Thoughts about loss and the pains of growing up | depression | Blog

What are the pains of growing up and the losses that we suffer throughout that process?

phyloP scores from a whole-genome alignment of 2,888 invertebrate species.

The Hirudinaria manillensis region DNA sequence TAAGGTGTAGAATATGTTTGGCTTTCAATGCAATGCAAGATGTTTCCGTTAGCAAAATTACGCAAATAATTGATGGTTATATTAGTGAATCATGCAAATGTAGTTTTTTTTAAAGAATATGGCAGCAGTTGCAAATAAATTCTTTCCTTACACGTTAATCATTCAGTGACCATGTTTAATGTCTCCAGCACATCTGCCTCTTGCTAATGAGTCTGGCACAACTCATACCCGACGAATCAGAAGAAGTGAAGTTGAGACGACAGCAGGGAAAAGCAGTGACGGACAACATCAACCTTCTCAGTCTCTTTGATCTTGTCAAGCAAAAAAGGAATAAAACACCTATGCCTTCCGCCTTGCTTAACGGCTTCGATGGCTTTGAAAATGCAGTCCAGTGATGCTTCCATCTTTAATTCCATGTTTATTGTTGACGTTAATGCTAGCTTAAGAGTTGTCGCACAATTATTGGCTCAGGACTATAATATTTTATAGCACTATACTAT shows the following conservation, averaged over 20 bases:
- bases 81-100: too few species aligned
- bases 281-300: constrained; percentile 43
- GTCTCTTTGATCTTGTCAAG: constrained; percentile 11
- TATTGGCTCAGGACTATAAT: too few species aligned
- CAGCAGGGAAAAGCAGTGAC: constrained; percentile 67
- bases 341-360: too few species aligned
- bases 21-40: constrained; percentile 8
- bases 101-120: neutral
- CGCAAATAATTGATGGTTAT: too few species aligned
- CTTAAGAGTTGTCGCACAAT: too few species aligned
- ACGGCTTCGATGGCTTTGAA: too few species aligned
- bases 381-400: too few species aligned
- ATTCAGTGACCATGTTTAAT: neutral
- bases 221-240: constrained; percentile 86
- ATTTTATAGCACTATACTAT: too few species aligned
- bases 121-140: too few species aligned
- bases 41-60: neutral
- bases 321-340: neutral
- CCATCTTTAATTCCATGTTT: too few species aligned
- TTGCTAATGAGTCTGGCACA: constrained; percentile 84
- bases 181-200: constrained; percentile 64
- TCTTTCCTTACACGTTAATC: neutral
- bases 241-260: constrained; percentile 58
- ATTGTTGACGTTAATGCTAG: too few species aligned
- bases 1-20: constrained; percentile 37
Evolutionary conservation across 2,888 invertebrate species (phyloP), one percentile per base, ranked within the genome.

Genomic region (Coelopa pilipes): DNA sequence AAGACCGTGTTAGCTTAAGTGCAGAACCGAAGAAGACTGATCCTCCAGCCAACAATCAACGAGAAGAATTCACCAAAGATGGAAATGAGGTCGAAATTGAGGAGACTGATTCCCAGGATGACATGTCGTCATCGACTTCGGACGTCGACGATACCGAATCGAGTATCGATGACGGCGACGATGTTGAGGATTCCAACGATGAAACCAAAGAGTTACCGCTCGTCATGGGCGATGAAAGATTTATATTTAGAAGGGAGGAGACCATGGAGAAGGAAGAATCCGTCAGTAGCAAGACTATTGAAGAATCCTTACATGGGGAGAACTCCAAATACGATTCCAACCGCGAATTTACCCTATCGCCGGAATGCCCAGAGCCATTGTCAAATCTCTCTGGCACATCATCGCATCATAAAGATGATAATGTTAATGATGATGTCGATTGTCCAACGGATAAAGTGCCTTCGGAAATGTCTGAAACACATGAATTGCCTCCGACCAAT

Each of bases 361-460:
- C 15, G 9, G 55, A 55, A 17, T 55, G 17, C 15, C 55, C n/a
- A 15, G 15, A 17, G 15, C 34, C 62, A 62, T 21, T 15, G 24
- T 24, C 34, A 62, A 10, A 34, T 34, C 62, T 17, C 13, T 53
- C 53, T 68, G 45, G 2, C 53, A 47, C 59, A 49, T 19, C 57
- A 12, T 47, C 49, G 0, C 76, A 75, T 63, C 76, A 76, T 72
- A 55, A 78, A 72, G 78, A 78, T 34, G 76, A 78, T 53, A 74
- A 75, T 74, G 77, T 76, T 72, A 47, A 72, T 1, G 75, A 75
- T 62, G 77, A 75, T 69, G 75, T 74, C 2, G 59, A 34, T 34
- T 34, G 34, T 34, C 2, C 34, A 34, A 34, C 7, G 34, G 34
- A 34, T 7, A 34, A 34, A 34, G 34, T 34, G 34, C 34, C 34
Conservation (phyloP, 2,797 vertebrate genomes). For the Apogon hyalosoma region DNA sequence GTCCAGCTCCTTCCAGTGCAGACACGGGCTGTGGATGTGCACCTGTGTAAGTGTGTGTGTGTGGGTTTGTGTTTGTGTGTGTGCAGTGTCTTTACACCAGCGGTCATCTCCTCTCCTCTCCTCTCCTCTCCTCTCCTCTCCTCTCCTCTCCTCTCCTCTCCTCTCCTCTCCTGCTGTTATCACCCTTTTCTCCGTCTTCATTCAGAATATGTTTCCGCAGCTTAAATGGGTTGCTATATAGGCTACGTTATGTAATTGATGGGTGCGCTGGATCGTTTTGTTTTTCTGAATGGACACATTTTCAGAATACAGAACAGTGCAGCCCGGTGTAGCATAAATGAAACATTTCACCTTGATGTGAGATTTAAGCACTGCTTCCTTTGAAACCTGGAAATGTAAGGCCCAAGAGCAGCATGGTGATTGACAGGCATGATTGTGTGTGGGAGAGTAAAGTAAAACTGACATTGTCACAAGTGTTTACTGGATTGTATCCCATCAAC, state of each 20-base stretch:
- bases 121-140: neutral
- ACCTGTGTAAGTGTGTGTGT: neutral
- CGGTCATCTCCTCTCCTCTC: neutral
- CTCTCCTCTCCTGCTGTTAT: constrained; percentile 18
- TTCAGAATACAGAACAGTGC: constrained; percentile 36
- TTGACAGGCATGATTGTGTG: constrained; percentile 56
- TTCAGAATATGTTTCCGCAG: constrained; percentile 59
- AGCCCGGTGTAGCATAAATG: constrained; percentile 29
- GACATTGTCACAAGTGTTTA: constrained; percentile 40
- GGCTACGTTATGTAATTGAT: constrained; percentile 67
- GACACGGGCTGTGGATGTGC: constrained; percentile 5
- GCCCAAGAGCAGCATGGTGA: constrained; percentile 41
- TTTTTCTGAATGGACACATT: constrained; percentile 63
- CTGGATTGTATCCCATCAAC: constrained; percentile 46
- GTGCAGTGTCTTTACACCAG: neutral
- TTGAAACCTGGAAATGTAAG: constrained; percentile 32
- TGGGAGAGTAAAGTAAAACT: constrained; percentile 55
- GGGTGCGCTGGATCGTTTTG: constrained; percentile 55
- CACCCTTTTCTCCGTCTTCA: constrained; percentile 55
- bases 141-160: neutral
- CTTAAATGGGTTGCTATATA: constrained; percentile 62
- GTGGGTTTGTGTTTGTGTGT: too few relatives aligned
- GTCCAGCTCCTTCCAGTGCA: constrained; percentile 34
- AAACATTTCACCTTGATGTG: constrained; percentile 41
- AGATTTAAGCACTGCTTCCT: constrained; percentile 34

What would it be to carry the emotional scars of the past and grow up in spite of them? It is so often a sense of stuckness, "treading water" or haitus that brings a person into therapy. A sense of repeating something painful that might be reminiscent of past emotional turbulence. From a psychoanalytic perspective, the way we engage with the world of relationships (in all our defensiveness), might involve unconsciously gravitating towards that which we (most) fear: attempting to avoid somthing and ending up there all the same. "Free me, but I don't want to be free" is a mantra that encompasses so many contradictions: the not entirely wanting to be free in one's inner world, the circular fantasies and obsessive ruminating that both paralyses and engulfs the sufferer. Also, obsessing about the lost love object (person), recreating in one's mind the feeling of being loved (sometimes a trance-like state of obsessive thinking and yearning), are both self-denying and painful ways of clinging on.. "I want you, I want you". So loss, in this context, beyond physical separation from a loved one, is about the loss of the fantasy, giving something up in one's inner world; and freedom always entails relinquishing something. Pop psychology has appropriated the enigmatic concept of "letting go", but what might this involve? It might encompass the possibility of preserving that which mattered about the relationship, rather than rubbishing it, now it's over. What was significant about the relationship can be safeguarded and internalised so that you can still move forward. A significant relationship can remain as part of one's identity: loss does not have to mean cutting clean away. Most importantly, in therapy, the focus becomes creating some distance between the pain and the sufferer. The theme of loss (and separation) often brings a person to therapy, as well as painful and frustrated attempts to retrieve the self and move forward; this is an underlying motif of clinical depression.